DRIP: The need for mass surveillance

Much has already been written about the poor handling of the Data Retention and Investigatory Powers Bill (DRIP) so I won’t go into detail on the emergency legislation.  Instead I’ll consider the validity of harvesting communication data en-masse which is at the heart of the bill.

First a little background… The bill distinguishes between Communication Data and Content; The former being the context or metadata of a message such as who/when/where/how, the latter being the actual body of the message.  Context would tell you that Alice called Bob from her mobile phone at 13:37 on Tuesday in Hyde Park but would not tell you what they discussed.

The bill provides powers to instruct any Communication Service Provider (CSP) that they must retain any or all metadata for up to 12 months.  The police and other security agencies can request this data on provision of an appropriate court order that is deemed necessary and proportionate.

Metadata huh, what is it good for?

Those supporting the Bill have trumpeted that 95% of serious organised crime cases use communication data.  At a glance this sounds positive but how invaluable or inconsequential is the metadata in any given case?  It is claimed that metadata can confirm or disprove an alibi for example but in reality it does neither, it only provides evidence of the message or the device but not of the person.

If I’m suspected of robbing a bank and I state an alibi that I was in the Kings Arms two towns away then records from my mobile network provider could only confirm that my phone was in the Kings Arms or that my phone was at the bank, the metadata offers no attestation of my whereabouts.  Other evidence would be required firstly to assert a suspicion and secondly to conclude guilt or innocence beyond all reasonable doubt.  If any case has been won or lost on the strength of metadata alone then our justice system needs a stern talking to.

What could go wrong?

The Bill applies not only to UK companies but also overseas companies that provide services in the UK so there is no consistency in legal obligation to announce a data breach and no consistency in minimum requirements for security policies/procedures/platforms.  All too often a company remains unaware that a breach has occurred, and if a breach is discovered then there’s often no incentive for them to raise public awareness of the event.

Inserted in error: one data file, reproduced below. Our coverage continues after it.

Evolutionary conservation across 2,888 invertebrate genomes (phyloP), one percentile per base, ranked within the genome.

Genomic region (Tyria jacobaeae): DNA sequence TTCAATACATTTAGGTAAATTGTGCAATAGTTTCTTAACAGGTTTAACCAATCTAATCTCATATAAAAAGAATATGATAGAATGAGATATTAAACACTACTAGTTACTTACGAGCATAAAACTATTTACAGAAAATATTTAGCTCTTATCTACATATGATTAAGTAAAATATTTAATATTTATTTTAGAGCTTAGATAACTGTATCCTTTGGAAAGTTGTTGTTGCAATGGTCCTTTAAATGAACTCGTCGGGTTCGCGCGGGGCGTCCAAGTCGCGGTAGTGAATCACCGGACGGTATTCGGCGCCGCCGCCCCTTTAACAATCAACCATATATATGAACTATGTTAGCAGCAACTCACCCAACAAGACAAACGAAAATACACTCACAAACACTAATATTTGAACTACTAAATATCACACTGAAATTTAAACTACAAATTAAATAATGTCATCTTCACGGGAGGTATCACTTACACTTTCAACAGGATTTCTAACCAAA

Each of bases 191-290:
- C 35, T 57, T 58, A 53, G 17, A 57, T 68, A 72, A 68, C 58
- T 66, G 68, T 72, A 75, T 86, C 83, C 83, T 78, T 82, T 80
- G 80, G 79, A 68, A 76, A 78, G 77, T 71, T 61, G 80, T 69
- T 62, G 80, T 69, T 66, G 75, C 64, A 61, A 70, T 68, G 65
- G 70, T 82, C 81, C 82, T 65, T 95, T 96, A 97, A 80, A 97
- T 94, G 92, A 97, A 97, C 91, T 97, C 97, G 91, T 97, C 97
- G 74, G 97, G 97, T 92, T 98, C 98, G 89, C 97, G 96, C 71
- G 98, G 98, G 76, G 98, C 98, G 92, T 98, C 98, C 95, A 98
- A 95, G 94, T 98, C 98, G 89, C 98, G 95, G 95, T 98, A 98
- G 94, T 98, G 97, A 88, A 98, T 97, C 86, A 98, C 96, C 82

Any large volume of data is likely to hold some value for those with malicious intent and recent headlines have shown repeatedly that companies of all shapes and sizes fall short in protecting the data that they hold, or that trusted members of staff will sometimes take data that does not belong to them.  How much data will be retained and subsequently placed at risk? How much data is requested and used? How invaluable or disposable is that data?

Who watches the watchmen?

We’d like to think that the individuals and organisations charged with protecting our freedom are dependable and beyond reproach but recent headlines again show this is not always the case.  From abusing privileges for personal gain to seemingly endemic illegitimate snooping, hardly a month goes by where one authority or another is not called upon to answer for their behaviour.

Even amongst those tasked at the highest levels to steer the nation, define our laws, and protect the economic wellbeing of the country there is a well documented history of scandal and deviancy.  Many in Parliament and Government voiced concern that they did not have adequate opportunity to evaluate the bill, others have demonstrated that they have only a weak grasp of technology.  Are these individuals best placed to determine the validity of a privacy directive?


At every level there seems to be a shortfall in ability and trust.  Without proven ability to protect our personal data there should be oversight and governance.  Without confidence in those tasked with safeguarding our privacy there should be transparency and answerability.

The DRIP Bill and the harvesting of communication data that it governs are probably necessary, but it could probably be done better and in a way that doesn’t leave so many unanswered questions.